INDIANAPOLIS (AP) — Gov. Mike Pence has signed a series of small measures
approved by state lawmakers this year, but he has left the bigger items —
including his top priorities — for later.
As of Wednesday, Pence had signed legislation dealing with public
pensions, court records and technical fixes in other policy areas. The
governor also signed bills allowing the sale of alcohol at the State Fair
and providing more aid to the state's military families.
He also said he would approve new child daycare regulations, dealing
largely with religious daycares and small daycare operators. Indiana media
have written a series of exposes in the last few years about child deaths
and dangerous conditions at unregulated daycare centers throughout the
As of Wednesday, Pence had approved more than 30 bills. He is out of town
But measures he sought cutting business taxes, starting a preschool pilot
program and spending more on road construction all await his signature.
Much of that is simply because of how the session typically runs each
year. The biggest and toughest items are typically negotiated all the way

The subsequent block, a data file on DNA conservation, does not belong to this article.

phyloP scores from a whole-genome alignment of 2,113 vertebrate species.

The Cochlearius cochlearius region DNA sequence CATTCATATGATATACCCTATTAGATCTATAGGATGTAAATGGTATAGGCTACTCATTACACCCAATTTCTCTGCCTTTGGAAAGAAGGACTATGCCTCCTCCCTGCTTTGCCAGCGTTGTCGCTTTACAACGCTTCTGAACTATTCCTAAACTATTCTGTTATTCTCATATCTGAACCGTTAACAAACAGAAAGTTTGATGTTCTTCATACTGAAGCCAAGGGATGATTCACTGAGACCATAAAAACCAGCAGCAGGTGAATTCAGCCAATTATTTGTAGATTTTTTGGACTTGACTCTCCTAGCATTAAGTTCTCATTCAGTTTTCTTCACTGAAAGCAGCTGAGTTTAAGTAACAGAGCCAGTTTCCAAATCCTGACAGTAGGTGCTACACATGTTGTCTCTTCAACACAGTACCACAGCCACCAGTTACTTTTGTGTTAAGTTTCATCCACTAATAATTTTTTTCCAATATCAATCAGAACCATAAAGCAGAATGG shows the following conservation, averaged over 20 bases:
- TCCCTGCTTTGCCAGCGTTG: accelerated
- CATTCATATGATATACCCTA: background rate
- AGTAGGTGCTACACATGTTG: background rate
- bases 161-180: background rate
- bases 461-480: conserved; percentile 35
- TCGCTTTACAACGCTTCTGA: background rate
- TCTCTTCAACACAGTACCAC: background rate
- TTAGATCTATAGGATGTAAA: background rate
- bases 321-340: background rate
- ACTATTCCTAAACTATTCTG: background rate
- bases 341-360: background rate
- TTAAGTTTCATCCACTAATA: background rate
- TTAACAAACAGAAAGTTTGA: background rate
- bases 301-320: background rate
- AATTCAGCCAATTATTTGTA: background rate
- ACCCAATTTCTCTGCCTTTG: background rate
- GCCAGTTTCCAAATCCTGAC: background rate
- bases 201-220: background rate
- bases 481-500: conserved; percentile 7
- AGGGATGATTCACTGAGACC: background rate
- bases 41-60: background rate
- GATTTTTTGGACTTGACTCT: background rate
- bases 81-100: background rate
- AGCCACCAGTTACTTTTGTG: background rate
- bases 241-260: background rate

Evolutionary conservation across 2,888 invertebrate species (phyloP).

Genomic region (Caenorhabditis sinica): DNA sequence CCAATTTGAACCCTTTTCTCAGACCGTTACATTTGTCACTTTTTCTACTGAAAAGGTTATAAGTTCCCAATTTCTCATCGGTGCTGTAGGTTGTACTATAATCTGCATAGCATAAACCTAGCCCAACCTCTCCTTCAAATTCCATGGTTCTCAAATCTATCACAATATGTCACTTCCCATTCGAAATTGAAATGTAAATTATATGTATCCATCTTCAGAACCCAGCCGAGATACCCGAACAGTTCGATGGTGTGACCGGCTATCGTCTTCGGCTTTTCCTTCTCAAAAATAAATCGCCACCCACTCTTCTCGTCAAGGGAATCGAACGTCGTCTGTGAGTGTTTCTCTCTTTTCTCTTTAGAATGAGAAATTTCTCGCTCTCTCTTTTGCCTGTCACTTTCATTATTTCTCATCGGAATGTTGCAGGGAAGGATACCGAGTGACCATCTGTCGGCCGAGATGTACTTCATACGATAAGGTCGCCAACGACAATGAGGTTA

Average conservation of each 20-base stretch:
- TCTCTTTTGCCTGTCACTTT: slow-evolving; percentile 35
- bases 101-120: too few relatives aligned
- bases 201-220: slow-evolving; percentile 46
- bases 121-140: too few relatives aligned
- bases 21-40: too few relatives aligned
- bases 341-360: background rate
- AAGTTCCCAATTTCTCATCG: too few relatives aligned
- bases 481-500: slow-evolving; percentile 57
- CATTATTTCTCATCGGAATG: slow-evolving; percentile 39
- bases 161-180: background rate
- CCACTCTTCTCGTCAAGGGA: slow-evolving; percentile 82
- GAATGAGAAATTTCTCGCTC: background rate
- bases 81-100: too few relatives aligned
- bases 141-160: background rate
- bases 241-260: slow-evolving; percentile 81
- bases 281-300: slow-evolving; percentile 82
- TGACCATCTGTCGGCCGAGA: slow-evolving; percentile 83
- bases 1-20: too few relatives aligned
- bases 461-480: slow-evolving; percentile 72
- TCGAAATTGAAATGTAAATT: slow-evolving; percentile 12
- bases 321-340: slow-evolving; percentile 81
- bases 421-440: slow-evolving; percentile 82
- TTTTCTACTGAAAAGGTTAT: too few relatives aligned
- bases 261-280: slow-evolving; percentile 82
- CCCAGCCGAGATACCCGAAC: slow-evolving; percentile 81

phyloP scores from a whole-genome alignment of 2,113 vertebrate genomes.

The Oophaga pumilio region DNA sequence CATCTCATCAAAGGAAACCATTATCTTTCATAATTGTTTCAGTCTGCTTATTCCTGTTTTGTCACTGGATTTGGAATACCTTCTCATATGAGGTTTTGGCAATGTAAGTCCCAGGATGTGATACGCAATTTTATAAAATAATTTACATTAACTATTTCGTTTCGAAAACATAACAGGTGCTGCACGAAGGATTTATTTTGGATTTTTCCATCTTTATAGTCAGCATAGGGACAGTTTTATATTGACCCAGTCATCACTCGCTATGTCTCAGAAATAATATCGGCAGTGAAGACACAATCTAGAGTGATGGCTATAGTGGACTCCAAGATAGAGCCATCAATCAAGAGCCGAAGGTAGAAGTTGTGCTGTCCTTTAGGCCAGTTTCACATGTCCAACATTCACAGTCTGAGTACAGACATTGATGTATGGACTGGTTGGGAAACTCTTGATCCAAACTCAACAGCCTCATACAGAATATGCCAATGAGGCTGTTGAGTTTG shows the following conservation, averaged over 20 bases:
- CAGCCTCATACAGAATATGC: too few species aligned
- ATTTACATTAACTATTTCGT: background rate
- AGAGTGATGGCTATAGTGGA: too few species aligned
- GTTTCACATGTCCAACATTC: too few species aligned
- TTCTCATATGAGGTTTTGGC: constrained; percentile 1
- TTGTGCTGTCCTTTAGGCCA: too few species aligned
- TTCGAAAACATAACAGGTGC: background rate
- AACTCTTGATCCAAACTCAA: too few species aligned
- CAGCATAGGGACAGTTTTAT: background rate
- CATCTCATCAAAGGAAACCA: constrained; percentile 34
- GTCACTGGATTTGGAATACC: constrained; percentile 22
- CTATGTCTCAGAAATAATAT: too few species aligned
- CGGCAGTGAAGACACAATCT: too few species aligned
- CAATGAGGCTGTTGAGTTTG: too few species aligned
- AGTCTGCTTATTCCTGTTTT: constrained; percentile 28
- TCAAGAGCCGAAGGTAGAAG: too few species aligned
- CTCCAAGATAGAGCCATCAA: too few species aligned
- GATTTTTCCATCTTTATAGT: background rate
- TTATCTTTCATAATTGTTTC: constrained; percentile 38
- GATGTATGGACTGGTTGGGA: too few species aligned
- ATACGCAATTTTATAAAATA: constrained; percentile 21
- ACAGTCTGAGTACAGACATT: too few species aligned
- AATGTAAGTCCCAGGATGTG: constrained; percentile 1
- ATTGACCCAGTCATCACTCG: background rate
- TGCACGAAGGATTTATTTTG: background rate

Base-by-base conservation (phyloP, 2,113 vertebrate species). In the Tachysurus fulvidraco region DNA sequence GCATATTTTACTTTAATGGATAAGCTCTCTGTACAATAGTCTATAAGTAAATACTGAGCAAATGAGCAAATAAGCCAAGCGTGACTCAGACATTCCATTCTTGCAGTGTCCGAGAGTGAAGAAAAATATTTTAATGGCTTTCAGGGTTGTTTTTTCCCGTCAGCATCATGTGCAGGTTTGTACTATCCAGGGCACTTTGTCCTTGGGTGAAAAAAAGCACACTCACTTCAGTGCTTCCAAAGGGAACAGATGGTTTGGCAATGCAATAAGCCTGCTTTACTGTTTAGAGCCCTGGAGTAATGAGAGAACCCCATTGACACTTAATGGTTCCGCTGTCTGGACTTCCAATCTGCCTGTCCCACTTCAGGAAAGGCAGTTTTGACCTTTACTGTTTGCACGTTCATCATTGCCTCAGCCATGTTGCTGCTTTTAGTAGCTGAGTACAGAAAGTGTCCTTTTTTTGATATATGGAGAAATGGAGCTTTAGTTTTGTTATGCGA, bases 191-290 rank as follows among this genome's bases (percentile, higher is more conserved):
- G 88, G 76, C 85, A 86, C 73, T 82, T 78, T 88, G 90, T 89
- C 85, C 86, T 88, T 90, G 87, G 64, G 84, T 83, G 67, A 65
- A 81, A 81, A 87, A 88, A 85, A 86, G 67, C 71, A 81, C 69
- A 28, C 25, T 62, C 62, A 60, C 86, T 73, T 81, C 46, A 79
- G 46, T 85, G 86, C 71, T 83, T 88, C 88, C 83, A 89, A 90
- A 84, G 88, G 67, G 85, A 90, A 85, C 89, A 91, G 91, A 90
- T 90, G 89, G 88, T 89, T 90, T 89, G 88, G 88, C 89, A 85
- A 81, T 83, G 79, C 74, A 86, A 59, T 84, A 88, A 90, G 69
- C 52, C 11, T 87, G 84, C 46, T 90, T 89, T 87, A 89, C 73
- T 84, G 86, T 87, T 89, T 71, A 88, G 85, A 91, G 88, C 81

through the final days of the session. Lawmakers finished their work last
Thursday, but many of the bills Pence signed reached his desk a week
Meanwhile, activists who lost their fight with General Assembly this year
are lobbying for Pence to veto a measure dealing with energy efficiency.
Environmental advocates delivered a petition to Pence's office this week
from supporters hoping he will veto a measure ending the state's energy
The governor's veto carries very little weight in Indiana because it can
be overridden by a simple majority of state lawmakers, just over 50
percent of each chamber. In Congress and in many other states, defeating
an executive's veto is a much higher hurdle: it requires support from
two-thirds of the members.
If Pence does nothing within a week of a bill reaching his desk, the
legislation automatically becomes law.